Last Week in Tech Policy #48: Playpen and Government Hacking

(by Sergey Frolov, University of Colorado Computer Science Ph.D candidate)

In the U.S., it is illegal to produce, distribute, and possess child pornography. Playpen is a now-defunct child pornography website. The FBI managed to trace the site’s operators, then obtained a warrant and seized the web server on which the site ran.

However, instead of shutting the server down immediately, the FBI continued to operate Playpen for an additional 13 days. During that time, according to the Electronic Frontier Foundation, the FBI sent malware to visitors to the site in order to identify and prosecute them for possession of child pornography.

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Last Week in Tech Policy #47: W3C and EME—Is DRM Being Inserted in Your Web Browser?

(By Lucas Ewing, Colorado Law 2L)

The World Wide Web Consortium (W3C) is an international organization whose goal is to set standards for the World Wide Web. Due to W3C’s highly technical subject matter, internal discussions rarely broach the public discourse, but recently, open internet advocates and some W3C members have expressed concern over plans to endorse Encrypted Media Extensions (EMEs).

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TLPC Files Reply Comment in 911 Apps Proceeding

After the release of the Federal Communications Commission’s public notice seeking comment on 911 applications, student attorney Eilif Vanderkolk filed a reply comment addressing the issues of locational data, interface design, and cybersecurity in 911 smartphone applications. These issues were previously raised by TLPC in the whitepaper published by the Clinic last fall, and remain important during the NG911 transition .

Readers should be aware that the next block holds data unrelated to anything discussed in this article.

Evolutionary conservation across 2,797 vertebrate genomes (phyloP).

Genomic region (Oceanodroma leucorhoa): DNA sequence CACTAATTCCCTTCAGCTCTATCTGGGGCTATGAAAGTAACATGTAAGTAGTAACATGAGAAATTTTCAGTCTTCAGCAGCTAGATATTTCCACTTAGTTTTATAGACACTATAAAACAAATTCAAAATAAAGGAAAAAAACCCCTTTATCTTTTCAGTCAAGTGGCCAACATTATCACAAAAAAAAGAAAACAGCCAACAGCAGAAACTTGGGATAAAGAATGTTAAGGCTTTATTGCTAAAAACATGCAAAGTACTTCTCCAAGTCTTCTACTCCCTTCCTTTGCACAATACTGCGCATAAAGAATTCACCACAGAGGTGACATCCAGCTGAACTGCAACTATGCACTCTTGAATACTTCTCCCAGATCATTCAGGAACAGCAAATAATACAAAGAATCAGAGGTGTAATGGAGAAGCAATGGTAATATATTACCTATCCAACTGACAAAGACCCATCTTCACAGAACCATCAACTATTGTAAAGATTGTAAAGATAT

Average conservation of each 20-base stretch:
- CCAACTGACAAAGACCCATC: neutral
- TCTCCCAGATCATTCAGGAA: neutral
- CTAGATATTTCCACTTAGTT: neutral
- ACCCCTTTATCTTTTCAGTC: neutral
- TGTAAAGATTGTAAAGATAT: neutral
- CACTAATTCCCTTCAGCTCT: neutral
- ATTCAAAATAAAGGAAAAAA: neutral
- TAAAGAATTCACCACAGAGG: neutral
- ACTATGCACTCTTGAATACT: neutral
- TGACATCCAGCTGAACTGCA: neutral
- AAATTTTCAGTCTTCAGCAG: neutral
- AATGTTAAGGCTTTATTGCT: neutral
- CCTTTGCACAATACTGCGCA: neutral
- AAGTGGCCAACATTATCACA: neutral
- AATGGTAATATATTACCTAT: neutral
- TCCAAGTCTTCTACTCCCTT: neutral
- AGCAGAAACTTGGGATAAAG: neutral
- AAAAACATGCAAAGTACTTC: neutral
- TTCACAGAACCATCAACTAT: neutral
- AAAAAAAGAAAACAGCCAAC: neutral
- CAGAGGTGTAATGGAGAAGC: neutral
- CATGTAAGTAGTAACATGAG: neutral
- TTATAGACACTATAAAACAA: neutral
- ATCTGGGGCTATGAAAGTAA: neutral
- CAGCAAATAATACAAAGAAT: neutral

TLPC Facilitates Makerspace Webinar for Librarians

On February 28th, student attorneys Andi Wilt and Sean Doran and TLPC Director Blake Reid delivered a webinar on best practices for public library makerspaces hosted by the Colorado State Library Association.

The webinar focused on addressing problems and concerns that arise when a public space like a library provides access to 3D printing technology. 3D printers present challenges to libraries stemming from objects that may infringe intellectual property rights or raise other concerns under library policies.

The best way for libraries and other public makerspaces to mitigate against these risks may be to set up a positive agenda, training, and programming for the use of the space. For example, libraries should provide education and training of design technologies that work with 3D printers. Programs like Tinkercad are now free and easy to use, and many of them offer free training programs. Webinar attendees contributed a variety of helpful best practices that have worked in libraries across the country.

The webinar was recorded and archived by the CSLA and can be viewed anytime along with links to various resources and best practice ideas.

Last Week in Tech Policy: #46 Is Taxing Robots Really the Answer?

(by Ben Epel, Colorado Law 2L)

The world is facing a new problem when it comes to innovation: automation and robots increasingly have been replacing individual workers. Robots have moved out of the factories and will soon be coming to a fast food restaurant near you; in 2016, McDonald’s former CEO Ed Rensi said that it is cheaper to buy a $35,000 robotic arm than it is to hire an employee who makes $15 an hour bagging French fries. As robots become cheaper and the need for higher wages increases, what will happen to displaced employees?

What would Bill Gates do? A robot tax. Private companies would be taxed whenever the company replaces an individual with a robot. Gates claims that the government should implement this tax to slow down the rate of automation in the United States.  Continue reading “Last Week in Tech Policy: #46 Is Taxing Robots Really the Answer?”